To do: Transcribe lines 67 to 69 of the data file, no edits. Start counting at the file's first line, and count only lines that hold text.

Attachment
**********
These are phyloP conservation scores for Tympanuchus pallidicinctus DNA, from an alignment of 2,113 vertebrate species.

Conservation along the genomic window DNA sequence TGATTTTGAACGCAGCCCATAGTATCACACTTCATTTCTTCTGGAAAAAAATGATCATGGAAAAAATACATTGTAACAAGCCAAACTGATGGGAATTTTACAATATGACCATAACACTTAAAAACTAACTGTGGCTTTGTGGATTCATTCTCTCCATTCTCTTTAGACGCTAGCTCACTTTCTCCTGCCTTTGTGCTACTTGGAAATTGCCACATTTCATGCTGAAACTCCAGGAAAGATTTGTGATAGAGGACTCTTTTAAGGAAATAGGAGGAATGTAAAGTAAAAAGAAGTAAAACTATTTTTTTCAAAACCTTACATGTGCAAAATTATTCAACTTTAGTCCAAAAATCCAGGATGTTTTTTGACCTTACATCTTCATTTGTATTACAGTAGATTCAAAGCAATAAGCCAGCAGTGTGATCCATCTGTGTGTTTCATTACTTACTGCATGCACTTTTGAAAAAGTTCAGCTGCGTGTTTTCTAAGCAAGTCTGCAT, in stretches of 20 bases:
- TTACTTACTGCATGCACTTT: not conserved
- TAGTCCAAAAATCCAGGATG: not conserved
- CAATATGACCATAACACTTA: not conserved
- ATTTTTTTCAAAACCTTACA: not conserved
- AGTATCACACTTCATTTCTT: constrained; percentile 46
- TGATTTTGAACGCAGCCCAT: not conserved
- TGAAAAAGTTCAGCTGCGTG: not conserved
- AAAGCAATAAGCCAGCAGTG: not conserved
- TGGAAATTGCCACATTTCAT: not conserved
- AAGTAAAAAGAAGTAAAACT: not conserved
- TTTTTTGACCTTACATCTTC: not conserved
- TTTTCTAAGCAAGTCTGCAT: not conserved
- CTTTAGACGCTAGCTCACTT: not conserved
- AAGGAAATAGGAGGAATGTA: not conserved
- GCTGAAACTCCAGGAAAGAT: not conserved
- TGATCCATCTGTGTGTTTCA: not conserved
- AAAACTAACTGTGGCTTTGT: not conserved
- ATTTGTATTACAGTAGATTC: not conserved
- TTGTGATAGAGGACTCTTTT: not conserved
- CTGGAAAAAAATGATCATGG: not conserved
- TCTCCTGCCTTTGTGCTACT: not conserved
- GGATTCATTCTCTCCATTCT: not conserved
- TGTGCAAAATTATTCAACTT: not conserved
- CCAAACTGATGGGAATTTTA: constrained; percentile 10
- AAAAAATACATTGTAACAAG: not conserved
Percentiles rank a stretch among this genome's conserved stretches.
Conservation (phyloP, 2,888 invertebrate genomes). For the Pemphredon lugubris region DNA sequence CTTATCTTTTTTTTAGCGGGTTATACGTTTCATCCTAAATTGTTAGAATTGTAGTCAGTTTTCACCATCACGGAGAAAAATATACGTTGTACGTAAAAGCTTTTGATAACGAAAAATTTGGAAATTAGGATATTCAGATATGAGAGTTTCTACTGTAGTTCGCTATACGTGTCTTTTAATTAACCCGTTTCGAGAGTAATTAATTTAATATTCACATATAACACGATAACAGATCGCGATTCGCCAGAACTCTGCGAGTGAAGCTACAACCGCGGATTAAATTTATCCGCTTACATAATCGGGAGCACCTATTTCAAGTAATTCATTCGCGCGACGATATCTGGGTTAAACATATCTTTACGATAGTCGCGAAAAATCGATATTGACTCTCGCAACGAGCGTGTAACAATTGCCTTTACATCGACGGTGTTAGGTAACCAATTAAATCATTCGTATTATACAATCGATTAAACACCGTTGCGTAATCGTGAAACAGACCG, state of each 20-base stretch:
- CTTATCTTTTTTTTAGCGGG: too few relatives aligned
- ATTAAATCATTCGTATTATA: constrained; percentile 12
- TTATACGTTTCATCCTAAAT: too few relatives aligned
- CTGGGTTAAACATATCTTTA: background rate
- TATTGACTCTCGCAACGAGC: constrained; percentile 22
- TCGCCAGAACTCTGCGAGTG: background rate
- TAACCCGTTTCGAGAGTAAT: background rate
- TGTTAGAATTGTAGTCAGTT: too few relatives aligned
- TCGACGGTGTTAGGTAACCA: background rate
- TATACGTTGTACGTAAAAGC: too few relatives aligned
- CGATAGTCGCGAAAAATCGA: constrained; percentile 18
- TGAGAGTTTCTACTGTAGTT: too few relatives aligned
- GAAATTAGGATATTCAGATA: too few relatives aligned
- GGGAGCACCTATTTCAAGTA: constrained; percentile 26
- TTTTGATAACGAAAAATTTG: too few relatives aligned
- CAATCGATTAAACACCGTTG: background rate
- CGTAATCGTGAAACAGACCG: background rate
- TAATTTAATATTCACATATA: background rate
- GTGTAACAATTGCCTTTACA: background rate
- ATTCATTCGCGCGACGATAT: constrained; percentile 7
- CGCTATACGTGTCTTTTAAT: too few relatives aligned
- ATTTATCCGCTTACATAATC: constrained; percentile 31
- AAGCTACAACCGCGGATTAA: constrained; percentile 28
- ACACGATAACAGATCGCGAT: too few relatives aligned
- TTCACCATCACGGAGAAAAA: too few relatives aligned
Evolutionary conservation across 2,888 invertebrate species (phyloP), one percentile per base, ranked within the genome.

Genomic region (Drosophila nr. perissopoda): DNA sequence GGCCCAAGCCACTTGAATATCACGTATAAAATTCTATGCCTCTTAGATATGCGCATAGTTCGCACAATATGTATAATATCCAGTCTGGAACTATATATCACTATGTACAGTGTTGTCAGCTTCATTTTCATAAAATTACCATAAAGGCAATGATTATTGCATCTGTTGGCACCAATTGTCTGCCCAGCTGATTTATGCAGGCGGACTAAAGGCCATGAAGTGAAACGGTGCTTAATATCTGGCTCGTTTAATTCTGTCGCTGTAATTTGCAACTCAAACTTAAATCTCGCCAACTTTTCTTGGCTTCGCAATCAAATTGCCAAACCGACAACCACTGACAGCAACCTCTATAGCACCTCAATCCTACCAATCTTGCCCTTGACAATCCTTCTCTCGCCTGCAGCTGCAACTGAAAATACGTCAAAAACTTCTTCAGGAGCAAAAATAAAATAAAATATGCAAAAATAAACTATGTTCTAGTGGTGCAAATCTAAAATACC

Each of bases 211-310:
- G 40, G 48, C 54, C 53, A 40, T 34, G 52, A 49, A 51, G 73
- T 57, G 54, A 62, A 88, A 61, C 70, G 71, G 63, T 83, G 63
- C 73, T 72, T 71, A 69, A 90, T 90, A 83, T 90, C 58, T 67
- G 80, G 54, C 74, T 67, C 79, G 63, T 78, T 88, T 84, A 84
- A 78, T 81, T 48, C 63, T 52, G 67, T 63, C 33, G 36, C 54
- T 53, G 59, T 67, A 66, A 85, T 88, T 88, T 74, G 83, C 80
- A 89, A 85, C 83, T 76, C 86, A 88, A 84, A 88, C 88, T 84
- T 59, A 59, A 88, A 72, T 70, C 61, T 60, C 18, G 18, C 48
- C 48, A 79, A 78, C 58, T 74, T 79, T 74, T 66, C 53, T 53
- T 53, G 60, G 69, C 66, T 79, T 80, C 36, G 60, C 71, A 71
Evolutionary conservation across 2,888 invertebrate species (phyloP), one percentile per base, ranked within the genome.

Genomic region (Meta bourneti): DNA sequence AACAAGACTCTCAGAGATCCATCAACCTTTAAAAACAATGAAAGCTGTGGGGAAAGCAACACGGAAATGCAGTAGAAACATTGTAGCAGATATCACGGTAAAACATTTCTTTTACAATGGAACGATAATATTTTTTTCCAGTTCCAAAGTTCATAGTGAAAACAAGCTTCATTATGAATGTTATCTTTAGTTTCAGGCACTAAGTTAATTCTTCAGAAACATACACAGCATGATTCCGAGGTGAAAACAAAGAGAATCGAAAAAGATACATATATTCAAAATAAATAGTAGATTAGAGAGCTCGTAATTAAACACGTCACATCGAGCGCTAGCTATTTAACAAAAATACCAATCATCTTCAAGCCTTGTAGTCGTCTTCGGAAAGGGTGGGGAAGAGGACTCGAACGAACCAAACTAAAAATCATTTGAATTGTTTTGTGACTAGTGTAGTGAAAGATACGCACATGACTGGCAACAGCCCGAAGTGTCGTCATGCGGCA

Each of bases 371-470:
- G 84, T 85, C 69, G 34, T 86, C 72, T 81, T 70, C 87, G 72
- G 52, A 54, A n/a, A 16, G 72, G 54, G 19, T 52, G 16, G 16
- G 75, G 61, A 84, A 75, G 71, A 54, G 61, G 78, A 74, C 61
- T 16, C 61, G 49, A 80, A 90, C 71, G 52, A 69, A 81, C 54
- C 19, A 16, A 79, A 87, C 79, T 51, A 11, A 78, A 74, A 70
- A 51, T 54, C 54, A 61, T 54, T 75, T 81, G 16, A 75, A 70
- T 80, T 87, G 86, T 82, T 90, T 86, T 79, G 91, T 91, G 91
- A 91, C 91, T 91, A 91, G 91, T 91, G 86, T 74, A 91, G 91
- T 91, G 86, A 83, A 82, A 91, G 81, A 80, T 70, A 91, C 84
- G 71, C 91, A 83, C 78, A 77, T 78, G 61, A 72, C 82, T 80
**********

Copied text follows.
- T 53, G 60, G 69, C 66, T 79, T 80, C 36, G 60, C 71, A 71
Evolutionary conservation across 2,888 invertebrate species (phyloP), one percentile per base, ranked within the genome.

Genomic region (Meta bourneti): DNA sequence AACAAGACTCTCAGAGATCCATCAACCTTTAAAAACAATGAAAGCTGTGGGGAAAGCAACACGGAAATGCAGTAGAAACATTGTAGCAGATATCACGGTAAAACATTTCTTTTACAATGGAACGATAATATTTTTTTCCAGTTCCAAAGTTCATAGTGAAAACAAGCTTCATTATGAATGTTATCTTTAGTTTCAGGCACTAAGTTAATTCTTCAGAAACATACACAGCATGATTCCGAGGTGAAAACAAAGAGAATCGAAAAAGATACATATATTCAAAATAAATAGTAGATTAGAGAGCTCGTAATTAAACACGTCACATCGAGCGCTAGCTATTTAACAAAAATACCAATCATCTTCAAGCCTTGTAGTCGTCTTCGGAAAGGGTGGGGAAGAGGACTCGAACGAACCAAACTAAAAATCATTTGAATTGTTTTGTGACTAGTGTAGTGAAAGATACGCACATGACTGGCAACAGCCCGAAGTGTCGTCATGCGGCA